Georgia Health News: State’s ‘map’ of coronavirus cases — not the actual numbers — now under fire as ‘criteria’ keeps shifting.

Georgia Health News: State’s ‘map’ of coronavirus cases — not the actual numbers — now under fire as ‘criteria’ keeps shifting.

 

 

By Andy Miller
Georgia Health News

How the state illustrates its pandemic statistics continues to draw criticism from health and data experts. The benchmarks for a state map on cases per 100,000 population keep changing as COVID-19 cases surge, leading to concerns that this may confuse the public.

The color-coded thresholds for Georgia coronavirus cases per 100,000 have risen at least three times since mid-April. The criteria for the most severely hit counties, depicted in red, increased from at least 200 cases per 100,000 to at least 2,224 per 100,000, critics say. This month, it’s risen from 2,961 to 3,302.

And on Wednesday, the threshold went even higher, to 3,391.

Currently, the number of “red’’ counties remains low, at four out of 159, on the Department of Public Health’s website, as well as a map from the Georgia Emergency Management and Homeland Security Agency.

The four are thinly populated Chattahoochee, Stewart, Randolph and Echols counties. The state’s website adds, “This chart is meant to aid understanding whether the outbreak is growing, leveling off, or declining and can help to guide the COVID-19 response.”

Matt Hayat, a biostatistics expert at Georgia State University’s School of Public Health, said the American Statistical Association’s ethical guidelines state that publications and reports should convey findings in ways “that are both honest and meaningful to the reader.’’

“The lack of transparency with assumptions about the data and analysis are very concerning and likely misleading for the public,’’ Hayat said. “The use in the daily situation report of altering groupings and thresholds over time obscures understanding of how the outbreak is changing.’’

Increasing the threshold of maximum severity does not reflect the accelerating spread of the disease recently, Hayat said.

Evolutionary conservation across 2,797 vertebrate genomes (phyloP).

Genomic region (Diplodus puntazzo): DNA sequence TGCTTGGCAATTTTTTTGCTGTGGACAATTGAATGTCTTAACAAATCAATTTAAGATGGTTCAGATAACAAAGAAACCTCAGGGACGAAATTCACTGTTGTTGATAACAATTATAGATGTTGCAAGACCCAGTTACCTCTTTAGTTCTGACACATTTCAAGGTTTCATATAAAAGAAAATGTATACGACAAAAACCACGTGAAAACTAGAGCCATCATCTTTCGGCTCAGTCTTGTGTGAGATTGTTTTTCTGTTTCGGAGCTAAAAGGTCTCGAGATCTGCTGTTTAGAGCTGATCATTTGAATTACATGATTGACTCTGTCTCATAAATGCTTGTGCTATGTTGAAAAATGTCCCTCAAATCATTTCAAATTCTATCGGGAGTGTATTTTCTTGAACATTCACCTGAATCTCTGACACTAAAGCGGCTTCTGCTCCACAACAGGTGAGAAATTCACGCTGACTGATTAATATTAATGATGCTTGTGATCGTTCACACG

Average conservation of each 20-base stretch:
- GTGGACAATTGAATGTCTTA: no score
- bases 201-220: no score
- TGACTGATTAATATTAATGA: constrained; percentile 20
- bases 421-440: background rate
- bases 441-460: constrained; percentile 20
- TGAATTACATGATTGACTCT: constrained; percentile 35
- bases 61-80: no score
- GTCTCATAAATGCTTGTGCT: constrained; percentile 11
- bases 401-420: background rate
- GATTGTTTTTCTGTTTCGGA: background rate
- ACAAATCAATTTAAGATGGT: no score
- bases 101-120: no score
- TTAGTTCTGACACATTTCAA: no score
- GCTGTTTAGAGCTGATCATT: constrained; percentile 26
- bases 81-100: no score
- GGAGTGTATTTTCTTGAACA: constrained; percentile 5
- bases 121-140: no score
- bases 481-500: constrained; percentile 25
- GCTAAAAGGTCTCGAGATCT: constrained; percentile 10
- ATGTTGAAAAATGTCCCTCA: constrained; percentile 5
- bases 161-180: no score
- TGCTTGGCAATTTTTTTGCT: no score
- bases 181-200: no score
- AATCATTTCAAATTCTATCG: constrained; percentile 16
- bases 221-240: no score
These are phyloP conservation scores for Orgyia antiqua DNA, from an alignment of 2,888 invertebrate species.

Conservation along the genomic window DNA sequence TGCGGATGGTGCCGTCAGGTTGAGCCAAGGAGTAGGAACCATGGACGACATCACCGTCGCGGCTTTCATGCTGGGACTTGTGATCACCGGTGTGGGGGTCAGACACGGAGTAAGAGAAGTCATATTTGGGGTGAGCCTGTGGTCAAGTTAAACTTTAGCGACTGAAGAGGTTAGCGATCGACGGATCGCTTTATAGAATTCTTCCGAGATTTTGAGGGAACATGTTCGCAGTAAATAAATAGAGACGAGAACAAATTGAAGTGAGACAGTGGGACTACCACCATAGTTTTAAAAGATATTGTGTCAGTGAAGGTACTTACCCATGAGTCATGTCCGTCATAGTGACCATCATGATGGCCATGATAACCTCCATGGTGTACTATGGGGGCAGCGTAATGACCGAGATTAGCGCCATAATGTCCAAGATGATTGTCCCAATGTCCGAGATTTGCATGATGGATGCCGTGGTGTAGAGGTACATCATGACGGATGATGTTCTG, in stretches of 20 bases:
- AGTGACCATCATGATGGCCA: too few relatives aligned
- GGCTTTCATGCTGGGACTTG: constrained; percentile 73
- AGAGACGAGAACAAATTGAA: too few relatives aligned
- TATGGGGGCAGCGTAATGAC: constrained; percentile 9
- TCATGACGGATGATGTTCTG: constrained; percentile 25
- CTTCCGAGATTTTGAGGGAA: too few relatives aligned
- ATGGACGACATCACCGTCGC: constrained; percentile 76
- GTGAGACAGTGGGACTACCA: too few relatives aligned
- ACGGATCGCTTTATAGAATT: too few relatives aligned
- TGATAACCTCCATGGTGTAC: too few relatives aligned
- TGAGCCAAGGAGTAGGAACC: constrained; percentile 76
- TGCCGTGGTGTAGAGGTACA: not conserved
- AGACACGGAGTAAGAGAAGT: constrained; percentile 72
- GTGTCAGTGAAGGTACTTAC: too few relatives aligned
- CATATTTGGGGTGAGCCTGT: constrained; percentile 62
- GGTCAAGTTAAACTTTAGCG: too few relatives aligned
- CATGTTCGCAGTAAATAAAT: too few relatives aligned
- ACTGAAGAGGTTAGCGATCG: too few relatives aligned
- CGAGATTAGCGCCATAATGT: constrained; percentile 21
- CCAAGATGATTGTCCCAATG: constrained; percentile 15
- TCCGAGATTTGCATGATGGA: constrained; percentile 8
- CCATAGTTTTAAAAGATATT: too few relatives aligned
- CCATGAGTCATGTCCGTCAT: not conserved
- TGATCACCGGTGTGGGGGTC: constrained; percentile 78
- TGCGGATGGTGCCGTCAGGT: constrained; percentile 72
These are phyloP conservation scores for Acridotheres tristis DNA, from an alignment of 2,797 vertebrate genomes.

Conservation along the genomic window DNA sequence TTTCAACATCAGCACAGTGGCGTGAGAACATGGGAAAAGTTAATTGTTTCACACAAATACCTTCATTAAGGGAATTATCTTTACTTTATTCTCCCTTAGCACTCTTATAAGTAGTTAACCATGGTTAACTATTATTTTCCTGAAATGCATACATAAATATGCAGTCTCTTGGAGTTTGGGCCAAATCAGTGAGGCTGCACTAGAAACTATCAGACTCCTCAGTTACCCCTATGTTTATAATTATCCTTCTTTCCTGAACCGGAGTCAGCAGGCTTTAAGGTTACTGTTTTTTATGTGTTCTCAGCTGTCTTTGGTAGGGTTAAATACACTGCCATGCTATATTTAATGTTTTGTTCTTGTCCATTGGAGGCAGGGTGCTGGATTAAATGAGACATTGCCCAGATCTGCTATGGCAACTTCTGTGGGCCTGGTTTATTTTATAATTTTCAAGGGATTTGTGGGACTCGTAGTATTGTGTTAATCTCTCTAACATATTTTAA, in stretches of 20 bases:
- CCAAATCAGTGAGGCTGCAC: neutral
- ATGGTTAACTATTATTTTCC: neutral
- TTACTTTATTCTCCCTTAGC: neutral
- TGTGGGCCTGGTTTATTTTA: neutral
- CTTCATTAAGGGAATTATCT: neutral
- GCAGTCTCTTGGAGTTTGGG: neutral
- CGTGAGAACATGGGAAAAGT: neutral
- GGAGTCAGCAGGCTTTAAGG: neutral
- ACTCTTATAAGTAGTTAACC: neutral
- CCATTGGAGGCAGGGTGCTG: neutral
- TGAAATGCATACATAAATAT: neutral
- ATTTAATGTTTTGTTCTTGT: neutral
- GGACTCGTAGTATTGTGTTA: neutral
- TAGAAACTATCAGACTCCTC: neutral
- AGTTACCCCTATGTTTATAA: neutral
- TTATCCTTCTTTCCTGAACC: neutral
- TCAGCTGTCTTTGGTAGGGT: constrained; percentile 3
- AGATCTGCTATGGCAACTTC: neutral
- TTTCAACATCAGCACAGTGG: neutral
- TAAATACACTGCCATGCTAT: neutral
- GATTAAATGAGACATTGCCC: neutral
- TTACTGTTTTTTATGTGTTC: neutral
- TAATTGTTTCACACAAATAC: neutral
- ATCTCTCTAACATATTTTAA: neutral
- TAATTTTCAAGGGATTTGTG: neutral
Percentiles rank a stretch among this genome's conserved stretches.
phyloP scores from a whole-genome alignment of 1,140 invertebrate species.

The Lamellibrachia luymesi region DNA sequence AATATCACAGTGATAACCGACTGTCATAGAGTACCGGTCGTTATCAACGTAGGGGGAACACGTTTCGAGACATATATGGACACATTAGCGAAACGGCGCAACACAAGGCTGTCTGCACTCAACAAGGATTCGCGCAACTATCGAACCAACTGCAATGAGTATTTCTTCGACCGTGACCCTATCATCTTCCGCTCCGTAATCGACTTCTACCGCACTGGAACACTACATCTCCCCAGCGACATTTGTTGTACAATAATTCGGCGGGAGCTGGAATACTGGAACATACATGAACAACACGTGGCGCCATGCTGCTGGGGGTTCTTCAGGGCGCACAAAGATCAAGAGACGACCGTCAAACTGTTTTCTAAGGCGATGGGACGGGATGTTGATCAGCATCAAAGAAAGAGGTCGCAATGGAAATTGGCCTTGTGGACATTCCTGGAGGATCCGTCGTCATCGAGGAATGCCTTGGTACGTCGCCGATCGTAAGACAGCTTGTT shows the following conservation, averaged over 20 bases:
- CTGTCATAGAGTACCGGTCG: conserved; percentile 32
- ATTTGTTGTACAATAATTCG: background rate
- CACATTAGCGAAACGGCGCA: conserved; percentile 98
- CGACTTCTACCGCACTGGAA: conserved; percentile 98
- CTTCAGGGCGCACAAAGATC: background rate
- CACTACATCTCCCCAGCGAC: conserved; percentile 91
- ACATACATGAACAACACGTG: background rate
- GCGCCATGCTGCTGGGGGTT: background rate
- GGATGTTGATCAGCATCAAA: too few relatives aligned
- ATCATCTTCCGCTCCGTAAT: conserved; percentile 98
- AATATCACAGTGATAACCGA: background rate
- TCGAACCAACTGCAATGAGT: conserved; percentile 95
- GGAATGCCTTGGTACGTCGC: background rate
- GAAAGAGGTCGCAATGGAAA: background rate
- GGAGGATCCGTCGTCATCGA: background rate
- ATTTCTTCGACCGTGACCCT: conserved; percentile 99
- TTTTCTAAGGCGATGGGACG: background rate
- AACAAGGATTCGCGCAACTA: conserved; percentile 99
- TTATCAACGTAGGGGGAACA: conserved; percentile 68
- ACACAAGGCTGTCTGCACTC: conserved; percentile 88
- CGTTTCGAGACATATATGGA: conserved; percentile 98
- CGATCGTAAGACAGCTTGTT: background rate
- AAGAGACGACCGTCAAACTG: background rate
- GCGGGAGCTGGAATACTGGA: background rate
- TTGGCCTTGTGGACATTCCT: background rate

A spokeswoman for Public Health, Nancy Nydam, said that the maps “are not designed to show increases over time but rather to show density by location and differences between counties.’’

They should not be compared to each other, she said. “If the ranges are not periodically reset, the entire map would end up one color and viewers wouldn’t be able to make distinctions between locations.’’

Trends over time are presented in the epi curve in the plots to the right of the map, Nydam added.

Hayat, however, said that curve is also misleading. At the far right, the curve “gives an impression of cases dropping. They aren’t.’’

Dr. Melanie Thompson, an Atlanta physician who has been a critic of the state’s handling of COVID-19, also said the map doesn’t reflect the current status of the pandemic.

“One reason is that they continue changing the scale, and the number of cases included in each band of color,’’ Thompson said. “I have seen counties increase their cases or case rates substantially, only to maintain the same color on the map because the scale changes. The map links to the epidemic graph, which is helpful, but of course the epidemic graph is backdated so it always looks like the most recent two weeks are getting better. None of the maps reflect the recent status of the counties.’’

She pointed to maps used by the White House Coronavirus Task Force as better in tracking what is happening in recent weeks.

The state data presentation has taken flak previously. Here’s an AJC article that pointed to some of those issues.

 

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